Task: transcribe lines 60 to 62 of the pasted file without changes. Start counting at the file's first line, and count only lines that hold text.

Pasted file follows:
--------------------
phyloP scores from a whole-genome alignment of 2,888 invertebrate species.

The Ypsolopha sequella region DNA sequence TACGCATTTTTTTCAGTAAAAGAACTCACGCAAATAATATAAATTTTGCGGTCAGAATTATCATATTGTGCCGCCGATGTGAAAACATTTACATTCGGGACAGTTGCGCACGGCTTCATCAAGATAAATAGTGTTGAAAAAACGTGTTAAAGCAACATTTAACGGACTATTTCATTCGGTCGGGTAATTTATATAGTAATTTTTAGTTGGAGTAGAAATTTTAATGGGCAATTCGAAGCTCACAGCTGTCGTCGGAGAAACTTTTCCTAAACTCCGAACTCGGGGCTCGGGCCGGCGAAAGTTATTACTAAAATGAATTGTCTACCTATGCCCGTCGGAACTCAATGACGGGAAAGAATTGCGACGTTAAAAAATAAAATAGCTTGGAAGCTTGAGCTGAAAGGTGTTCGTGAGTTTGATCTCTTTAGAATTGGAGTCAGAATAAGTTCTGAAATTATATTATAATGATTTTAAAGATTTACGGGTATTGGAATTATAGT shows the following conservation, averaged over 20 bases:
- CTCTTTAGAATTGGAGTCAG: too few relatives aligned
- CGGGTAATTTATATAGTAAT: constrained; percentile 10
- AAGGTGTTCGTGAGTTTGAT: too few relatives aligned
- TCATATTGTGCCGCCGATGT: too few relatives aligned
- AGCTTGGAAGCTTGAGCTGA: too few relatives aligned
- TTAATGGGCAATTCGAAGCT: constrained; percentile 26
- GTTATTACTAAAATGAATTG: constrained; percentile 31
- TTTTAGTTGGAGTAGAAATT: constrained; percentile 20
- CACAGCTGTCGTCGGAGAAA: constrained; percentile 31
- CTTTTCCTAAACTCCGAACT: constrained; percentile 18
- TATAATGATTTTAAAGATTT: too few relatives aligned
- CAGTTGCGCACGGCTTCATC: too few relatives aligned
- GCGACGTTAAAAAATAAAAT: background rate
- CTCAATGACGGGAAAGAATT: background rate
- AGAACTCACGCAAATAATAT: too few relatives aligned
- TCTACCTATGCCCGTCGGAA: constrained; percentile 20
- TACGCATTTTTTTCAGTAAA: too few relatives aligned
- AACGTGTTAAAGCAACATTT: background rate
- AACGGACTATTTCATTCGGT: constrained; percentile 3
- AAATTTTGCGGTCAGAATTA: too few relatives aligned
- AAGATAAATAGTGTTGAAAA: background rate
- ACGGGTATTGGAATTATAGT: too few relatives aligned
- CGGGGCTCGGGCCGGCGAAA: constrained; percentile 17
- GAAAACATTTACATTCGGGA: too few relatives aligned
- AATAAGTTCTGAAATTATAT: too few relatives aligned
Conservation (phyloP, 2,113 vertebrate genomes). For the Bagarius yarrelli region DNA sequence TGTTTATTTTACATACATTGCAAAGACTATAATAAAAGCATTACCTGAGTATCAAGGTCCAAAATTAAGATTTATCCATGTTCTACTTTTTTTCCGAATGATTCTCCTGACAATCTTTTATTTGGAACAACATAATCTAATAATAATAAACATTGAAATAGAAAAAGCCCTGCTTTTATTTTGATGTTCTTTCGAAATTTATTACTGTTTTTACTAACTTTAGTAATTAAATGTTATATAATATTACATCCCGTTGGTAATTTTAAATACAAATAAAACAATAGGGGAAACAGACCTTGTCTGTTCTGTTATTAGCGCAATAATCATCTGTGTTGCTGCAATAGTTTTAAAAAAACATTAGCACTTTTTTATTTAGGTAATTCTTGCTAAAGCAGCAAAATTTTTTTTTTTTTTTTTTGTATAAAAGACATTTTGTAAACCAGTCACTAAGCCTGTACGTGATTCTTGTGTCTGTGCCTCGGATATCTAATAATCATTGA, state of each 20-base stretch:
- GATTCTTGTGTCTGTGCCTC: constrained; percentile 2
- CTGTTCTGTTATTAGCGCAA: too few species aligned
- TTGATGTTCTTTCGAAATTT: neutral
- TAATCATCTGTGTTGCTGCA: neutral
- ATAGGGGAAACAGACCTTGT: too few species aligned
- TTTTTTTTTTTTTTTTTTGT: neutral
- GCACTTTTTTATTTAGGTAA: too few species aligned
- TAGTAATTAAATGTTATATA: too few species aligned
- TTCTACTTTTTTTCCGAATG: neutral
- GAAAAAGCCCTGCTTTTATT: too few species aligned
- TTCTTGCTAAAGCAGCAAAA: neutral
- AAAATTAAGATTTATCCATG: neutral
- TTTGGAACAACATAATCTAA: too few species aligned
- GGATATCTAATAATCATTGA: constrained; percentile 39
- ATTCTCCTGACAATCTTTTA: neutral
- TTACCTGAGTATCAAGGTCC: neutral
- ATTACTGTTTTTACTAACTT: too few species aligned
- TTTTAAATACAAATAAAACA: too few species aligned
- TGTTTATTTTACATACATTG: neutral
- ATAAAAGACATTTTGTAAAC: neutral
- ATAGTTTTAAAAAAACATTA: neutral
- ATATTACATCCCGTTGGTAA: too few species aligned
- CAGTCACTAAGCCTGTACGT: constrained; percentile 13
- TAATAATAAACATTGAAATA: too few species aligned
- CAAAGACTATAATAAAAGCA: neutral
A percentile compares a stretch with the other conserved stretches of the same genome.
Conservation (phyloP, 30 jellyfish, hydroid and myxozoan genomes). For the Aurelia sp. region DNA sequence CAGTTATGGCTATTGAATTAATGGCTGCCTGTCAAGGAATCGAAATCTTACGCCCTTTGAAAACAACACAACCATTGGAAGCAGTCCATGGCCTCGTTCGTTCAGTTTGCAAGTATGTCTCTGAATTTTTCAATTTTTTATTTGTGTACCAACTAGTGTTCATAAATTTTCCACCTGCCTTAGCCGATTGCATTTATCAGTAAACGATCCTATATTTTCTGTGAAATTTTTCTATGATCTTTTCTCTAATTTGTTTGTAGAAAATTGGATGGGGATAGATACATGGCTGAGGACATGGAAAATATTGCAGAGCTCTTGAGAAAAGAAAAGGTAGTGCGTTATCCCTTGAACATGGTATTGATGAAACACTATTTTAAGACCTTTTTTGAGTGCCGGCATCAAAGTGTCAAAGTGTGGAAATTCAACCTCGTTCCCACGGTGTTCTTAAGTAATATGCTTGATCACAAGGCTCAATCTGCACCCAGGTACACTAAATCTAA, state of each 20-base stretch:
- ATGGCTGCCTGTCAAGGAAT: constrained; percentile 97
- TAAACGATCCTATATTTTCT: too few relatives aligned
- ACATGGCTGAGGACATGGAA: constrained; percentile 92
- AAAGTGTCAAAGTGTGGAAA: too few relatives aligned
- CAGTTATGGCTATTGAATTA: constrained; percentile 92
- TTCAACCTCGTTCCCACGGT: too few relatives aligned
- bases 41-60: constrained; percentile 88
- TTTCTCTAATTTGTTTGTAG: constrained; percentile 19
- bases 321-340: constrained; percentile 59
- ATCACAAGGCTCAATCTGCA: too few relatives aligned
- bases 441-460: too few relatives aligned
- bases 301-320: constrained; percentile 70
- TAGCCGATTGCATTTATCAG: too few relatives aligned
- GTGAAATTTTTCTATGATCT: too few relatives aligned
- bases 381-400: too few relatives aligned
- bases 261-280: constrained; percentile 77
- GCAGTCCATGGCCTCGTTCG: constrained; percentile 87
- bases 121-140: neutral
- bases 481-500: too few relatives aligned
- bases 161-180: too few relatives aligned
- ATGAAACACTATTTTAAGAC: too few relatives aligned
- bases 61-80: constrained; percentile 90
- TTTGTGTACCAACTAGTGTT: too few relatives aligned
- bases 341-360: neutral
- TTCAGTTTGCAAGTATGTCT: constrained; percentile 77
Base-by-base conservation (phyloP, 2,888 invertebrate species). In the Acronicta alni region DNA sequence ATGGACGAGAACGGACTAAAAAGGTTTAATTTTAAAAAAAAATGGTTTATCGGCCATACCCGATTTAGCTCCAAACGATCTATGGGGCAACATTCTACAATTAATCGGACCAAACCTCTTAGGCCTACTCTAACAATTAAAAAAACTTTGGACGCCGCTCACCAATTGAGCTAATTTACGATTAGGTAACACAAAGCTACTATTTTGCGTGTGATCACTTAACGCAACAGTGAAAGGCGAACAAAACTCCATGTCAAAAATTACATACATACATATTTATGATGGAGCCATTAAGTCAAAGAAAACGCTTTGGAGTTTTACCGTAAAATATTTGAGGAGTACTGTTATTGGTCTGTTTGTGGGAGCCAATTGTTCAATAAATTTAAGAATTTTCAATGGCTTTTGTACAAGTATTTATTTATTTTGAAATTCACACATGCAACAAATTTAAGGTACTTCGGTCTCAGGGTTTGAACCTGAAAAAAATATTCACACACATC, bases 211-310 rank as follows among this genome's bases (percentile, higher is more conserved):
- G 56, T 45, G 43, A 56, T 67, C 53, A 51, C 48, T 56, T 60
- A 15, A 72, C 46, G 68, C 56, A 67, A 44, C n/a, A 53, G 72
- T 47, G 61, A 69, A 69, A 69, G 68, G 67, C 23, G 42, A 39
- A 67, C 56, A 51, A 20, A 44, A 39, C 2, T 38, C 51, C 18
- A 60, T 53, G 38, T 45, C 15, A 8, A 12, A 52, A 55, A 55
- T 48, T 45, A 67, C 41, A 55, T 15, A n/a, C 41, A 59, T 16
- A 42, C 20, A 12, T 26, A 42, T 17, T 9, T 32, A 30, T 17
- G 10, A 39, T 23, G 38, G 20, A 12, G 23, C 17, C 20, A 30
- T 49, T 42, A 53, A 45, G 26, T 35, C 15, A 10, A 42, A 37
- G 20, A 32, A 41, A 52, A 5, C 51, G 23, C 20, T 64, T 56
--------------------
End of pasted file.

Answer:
- CAGTTATGGCTATTGAATTA: constrained; percentile 92
- TTCAACCTCGTTCCCACGGT: too few relatives aligned
- bases 41-60: constrained; percentile 88